January 15, 2012 / 3:07 AM / 8 years ago

Two killed and 36 hurt in Libyan clashes

GHARYAN, Libya (Reuters) - Fighters from neighbouring Libyan towns blasted each other with artillery and rockets on Saturday, killing at least two people and wounding 36 in the latest violence between militias who refuse to disarm five months after toppling Muammar Gaddafi.

A billboard carrying the slogans 'Today we reconcile together' and 'Today Tripoli has a new heart beat' is seen behind Kingdom of Libya flags in Tripoli, December 14, 2011. REUTERS/Ismail Zitouny/Files

Interim defence minister Osama al-Juwali rushed to Gharyan, 80 km (50 miles) south of Tripoli to try to halt battles between the militias of that town and neighbouring Assabia.

Libya’s interim government is struggling to control disparate armed groups, many of which fought hard in the campaign to topple Gaddafi but are now refusing to hand in their weapons, saying they are suspicious of the country’s new rulers.

A few kilometres from the frontline, Gharyan fighters were loading a tank with shells.

Ex-rebels massed in armoured personnel carriers and pickup trucks with mounted anti-aircraft guns. Empty bullet casings lined the road and the sound of rockets being launched and mortars exploding in the distance could be heard.

The commander of the Gharyan military council, Brigadier Ammar Huwaidi, spoke in the presence of Reuters by phone to the defence minister, who appeared to be trying to persuade him to cease fire.

“(Assabia fighters) fired 120 rockets yesterday at us. Today they are using rocket launchers and there is an exchange of fire. Some houses were damaged,” Huwaidi told the minister.

“When they shoot, you can’t tell me not to shoot back. We are working on calming the situation. But there are people who still control Assabia and they want to spread chaos.”


The Gharyan fighters accuse the Assabia fighters of supporting Gaddafi. Fighters from Assabia could not be reached on Saturday for comment.

Since Gaddafi’s death, various militias have clashed over land and minor disputes, and often each side accuses the other of still supporting the dead dictator. The defence minister told Reuters such accusations were provocative.

“We don’t believe any party’s account when it comes to identifying supporters of Gaddafi. Everyone claims that the other is affiliated with Gaddafi, or accuses the other,” Juwali told Reuters, shortly after he arrived at the headquarters of Gharyan’s city council.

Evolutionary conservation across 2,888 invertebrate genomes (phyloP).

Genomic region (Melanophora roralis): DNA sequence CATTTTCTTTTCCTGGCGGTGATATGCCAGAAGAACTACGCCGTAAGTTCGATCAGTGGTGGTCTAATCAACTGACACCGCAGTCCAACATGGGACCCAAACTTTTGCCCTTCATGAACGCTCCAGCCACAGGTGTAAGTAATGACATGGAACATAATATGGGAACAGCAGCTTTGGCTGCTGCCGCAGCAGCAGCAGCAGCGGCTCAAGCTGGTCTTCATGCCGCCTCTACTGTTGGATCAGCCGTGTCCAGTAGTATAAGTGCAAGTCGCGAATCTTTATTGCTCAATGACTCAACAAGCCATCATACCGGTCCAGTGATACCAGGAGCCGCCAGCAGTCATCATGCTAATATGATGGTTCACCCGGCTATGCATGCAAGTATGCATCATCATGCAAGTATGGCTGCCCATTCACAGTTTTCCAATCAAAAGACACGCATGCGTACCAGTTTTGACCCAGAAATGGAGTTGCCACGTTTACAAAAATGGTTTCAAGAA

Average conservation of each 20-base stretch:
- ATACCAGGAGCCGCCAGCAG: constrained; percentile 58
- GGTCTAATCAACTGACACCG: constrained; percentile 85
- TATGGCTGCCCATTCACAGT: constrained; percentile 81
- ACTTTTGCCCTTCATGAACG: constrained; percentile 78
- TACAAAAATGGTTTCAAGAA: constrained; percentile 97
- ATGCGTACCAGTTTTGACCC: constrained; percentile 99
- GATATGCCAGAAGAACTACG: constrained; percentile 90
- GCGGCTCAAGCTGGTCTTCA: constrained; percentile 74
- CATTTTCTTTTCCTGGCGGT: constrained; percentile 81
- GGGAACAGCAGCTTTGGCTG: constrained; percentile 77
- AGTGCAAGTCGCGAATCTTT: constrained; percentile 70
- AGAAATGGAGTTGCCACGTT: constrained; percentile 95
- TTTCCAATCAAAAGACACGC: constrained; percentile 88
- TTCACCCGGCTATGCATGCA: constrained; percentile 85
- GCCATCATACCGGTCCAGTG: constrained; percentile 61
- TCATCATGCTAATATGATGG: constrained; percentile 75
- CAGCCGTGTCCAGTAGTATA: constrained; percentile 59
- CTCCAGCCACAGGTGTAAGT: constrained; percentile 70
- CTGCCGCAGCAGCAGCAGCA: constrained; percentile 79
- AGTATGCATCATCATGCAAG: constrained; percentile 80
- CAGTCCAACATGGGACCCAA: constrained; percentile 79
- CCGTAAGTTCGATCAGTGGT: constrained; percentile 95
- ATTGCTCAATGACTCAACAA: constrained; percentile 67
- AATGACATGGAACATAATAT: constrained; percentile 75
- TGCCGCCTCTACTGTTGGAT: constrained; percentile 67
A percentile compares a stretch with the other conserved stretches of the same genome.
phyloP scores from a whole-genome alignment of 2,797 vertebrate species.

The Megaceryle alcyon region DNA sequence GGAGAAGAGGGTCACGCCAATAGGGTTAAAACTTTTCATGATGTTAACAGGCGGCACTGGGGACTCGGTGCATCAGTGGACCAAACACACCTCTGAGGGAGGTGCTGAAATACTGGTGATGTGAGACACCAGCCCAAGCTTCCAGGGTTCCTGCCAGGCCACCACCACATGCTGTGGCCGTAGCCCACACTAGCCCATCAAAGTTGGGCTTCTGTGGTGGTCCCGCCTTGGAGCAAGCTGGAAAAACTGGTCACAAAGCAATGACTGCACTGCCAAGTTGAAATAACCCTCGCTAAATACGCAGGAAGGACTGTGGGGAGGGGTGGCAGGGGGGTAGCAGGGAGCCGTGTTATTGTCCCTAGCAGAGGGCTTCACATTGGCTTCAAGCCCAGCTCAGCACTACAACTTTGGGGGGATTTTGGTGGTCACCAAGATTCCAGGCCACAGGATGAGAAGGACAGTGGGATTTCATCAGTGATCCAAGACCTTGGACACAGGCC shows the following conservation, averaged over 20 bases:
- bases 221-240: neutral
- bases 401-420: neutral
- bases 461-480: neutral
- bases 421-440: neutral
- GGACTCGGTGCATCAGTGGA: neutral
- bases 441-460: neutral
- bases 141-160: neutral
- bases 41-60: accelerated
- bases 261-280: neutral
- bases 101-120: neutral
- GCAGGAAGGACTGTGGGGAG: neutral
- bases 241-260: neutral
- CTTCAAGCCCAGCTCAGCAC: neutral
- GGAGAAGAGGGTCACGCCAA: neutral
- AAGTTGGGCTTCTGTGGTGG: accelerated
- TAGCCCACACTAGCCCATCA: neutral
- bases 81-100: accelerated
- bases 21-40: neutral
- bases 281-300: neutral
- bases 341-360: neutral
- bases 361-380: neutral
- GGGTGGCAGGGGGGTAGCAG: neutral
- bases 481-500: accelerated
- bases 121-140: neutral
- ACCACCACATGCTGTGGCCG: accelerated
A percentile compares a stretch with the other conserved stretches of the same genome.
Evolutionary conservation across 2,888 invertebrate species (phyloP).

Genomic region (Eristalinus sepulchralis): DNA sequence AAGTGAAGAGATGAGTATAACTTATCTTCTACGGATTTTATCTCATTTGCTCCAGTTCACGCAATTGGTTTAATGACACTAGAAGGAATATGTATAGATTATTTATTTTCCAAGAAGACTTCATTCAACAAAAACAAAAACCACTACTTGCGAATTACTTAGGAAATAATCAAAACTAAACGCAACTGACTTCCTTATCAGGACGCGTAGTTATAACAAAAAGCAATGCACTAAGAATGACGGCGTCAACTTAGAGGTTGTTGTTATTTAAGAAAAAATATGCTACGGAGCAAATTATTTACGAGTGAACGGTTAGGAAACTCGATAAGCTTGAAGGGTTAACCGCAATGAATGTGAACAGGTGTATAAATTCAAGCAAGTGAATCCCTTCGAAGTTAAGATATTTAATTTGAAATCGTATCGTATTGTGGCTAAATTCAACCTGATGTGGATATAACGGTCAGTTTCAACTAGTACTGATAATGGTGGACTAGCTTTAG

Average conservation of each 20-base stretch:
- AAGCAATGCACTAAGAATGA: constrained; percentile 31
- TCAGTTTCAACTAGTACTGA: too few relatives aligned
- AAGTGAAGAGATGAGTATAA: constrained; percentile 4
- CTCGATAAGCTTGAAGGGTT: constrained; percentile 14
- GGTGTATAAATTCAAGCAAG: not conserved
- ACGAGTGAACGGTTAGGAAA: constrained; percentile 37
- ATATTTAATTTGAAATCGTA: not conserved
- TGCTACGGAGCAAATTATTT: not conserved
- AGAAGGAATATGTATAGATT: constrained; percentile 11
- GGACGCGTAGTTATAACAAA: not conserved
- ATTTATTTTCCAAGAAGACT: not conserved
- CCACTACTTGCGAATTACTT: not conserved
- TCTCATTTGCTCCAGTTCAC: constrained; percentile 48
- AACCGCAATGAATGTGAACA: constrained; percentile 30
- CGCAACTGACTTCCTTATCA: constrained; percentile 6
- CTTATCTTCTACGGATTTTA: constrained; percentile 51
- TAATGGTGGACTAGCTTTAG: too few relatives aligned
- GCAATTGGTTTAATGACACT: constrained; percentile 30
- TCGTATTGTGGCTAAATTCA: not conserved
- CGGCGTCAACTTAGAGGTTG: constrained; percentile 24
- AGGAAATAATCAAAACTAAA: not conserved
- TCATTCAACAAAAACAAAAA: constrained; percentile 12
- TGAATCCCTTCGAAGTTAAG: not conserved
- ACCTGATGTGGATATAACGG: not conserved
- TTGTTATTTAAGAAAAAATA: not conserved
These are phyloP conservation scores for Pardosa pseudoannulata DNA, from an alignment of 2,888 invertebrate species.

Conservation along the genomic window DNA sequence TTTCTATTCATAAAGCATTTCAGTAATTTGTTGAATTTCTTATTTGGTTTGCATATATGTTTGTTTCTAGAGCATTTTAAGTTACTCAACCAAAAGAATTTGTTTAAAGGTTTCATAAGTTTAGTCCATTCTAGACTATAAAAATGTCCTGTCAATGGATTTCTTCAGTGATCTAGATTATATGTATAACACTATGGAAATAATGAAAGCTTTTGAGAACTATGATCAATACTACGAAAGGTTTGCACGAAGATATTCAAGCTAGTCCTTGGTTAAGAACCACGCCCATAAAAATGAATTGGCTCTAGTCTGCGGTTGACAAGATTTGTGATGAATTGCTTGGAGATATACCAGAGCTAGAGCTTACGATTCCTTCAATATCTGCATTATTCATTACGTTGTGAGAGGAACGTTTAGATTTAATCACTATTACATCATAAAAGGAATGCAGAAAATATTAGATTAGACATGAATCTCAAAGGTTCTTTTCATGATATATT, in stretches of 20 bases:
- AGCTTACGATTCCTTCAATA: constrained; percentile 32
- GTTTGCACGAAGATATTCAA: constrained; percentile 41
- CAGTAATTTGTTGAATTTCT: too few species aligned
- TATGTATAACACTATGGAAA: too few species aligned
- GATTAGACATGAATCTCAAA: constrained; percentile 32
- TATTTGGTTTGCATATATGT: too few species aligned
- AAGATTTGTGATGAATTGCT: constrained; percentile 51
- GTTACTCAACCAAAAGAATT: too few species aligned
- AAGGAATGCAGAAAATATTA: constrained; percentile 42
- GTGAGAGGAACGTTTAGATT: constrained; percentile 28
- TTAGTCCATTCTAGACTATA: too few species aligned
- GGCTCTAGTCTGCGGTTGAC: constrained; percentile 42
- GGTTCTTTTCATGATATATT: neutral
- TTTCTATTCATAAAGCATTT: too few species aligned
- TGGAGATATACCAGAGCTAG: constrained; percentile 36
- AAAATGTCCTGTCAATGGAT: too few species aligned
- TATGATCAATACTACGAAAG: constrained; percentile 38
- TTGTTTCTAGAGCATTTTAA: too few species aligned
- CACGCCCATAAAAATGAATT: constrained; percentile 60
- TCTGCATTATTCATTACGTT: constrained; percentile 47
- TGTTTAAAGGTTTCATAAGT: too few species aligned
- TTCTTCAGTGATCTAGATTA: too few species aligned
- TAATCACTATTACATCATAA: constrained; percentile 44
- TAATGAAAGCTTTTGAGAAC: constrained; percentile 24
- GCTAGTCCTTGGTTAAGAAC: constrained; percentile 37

“What happened was clashes between young men from the two cities,” he added.

Huwaidi, the Gharyan military commander, told Reuters he had a list of 70 people from former pro-Gaddafi brigades in Assabia whom he wanted arrested. He also wanted handed over the perpetrators of an ambush by Assabia fighters that killed nine people from Gharyan in September.

Spokesman for Gharyan city council Ismail al-Ayeb said that if the government refuses to demand the arrest of the 70 Assabia fighters and the assailants of the September ambush, then Gharyan fighters would enter Assabia territory.

“The fighters from Gharyan are trying to outflank the Assabia fighters,” said Ayeb. “There is ongoing fighting. It’s not city against city or tribe against tribe. These are revolutionaries against pro-Gaddafi fighters.”

He said dozens of Assabia fighters had been captured.

Another member of Gharyan city council told Reuters clashes started when fighters from Assabia stopped two civilians, stripped one naked and stabbed the other in the leg. The incident could not be independently confirmed.

“Revolutionaries in Gharyan started to amass their weapons late on Friday. By 5 p.m., Assabia (fighters) started shooting heavy artillery at Gharyan,” the city council member said.

Earlier this month, Libya appointed a head of the armed forces, in the first significant move to build a new military to incorporate the former rebels.

At the same time, Mustafa Abdul Jalil, chairman of the National Transitional Council, warned that conflict among rival militias could spark a civil war after four militants were killed in a clash in Tripoli.

Former rebels want more cash for ousting Gaddafi in the nine-month conflict, and for the government to cut off the salaries of top officials who served under Gaddafi.

Writing by Oliver Holmes; Editing by Andrew Roche

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